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Oxyhaloa duesta observations and questions


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I've had my new red-headed roach colony for about three weeks. From what I read about them, I noted 'they like to climb', so I decided to give them plenty of vertical space and set up a ~4 litre cereal container for them, with long pieces of beech bark and twigs to rest on.

Boy do they like to climb. I usually see a lot perched up at the ends of the twigs. I think I could count on the fingers of one hand the number of times I've seen them within half an inch of the substrate. Only once on the substrate because there was a piece of food down there. Is this because they're a bit more arboreal than even I thought, or because there's something wrong with the substrate? I used Bugznbits 'millipede and snail' substrate, looks to be forest soil and fragmented rotten wood. I mixed it about 1.5 parts to 1 part play sand. It's maybe a bit damper than it needs to be, but I'm letting it dry out a bit. The guy I bought them from seems to keep them terrestrially with no problems, according to one of his youtube videos: https://www.youtube.com/watch?v=XofK_BsRMKg Why the apparent change in habits?

It's been a bit of a chore finding something that these roaches like to eat. Strangely similar problems with my other two newish colonies: Eublaberus posticus and Archimandrita tesselata. For the O. duesta, along with a liking for climbing, I spotted 'diurnal' and assumed that, even with a generalised diet, they might like a focus on frugivory or even palynivory. Nope! Beetle/gecko jelly is uninteresting to them. Fruit - banana, orange, apple, pear, nectarine - seems to be grudgingly nibbled around the edges or ignored. (They're crazy, those nectarines are delicious) Carrot and green pepper gets a few more bites. The one fruit or veg they seem to actually like is sweetcorn. (Plain corn over in the US, I think) Ditto for those posticus and tesselata. I thought this was unusual considering what bits and pieces I've read concerning their ease of keeping and feeding.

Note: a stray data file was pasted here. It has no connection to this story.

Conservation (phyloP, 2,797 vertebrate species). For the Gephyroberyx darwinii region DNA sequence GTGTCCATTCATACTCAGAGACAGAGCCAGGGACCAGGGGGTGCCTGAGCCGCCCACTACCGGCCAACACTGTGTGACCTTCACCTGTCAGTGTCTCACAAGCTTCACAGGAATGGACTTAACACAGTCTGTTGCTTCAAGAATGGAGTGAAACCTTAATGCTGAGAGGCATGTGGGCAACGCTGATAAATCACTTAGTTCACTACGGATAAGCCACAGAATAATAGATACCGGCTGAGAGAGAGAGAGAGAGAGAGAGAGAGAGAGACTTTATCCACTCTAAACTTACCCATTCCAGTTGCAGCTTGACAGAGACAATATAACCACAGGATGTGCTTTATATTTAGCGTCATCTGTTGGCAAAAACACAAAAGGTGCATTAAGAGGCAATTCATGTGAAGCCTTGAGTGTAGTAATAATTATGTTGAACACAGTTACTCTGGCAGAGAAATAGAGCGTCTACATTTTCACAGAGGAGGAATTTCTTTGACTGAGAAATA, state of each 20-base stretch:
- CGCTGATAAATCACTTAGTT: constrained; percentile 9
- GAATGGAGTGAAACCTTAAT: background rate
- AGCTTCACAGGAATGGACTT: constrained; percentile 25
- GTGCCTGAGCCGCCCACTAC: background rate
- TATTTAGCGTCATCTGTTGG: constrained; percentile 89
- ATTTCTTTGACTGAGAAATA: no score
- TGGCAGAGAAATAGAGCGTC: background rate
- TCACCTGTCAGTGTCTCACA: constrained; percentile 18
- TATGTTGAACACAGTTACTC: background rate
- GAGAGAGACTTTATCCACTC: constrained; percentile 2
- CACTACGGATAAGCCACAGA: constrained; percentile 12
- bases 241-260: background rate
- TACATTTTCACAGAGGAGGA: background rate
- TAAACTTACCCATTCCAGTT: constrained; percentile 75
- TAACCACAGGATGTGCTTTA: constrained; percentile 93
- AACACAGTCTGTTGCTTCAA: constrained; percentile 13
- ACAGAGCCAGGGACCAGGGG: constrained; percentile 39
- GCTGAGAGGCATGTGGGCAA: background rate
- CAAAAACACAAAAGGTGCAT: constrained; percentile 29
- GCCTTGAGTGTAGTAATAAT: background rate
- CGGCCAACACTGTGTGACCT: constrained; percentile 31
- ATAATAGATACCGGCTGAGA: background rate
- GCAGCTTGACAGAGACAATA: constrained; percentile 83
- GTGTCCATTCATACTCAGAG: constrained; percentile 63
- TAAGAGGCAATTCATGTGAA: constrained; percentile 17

Dry food, they seem to turn their rosy noses up at commercial roach chow. They love fish flakes, the only thing I can fill a (small) dish with and expect it to be gone by the morning. Koi pellets are also gnawed on, I expect they'd vanish quicker too if I broke them up.

The first food I actually saw them eat was the dead oak leaves I stuffed in the container as extra micro-hides. They've skeletonised a couple already. Surprising, but pleasantly so. If that's what they like I've got a free and inexhaustible (and safe) supply. I've also seen them gnawing the papery bark off their climbing twig. Now is that a bad sign, that they're desperate because I haven't been delivering the right goodies; or have I been barking up the wrong tree (haw haw) and they're more detrivorous than I imagined? Would they actually prefer a nice chunk of rotten wood as opposed to all those choice groceries?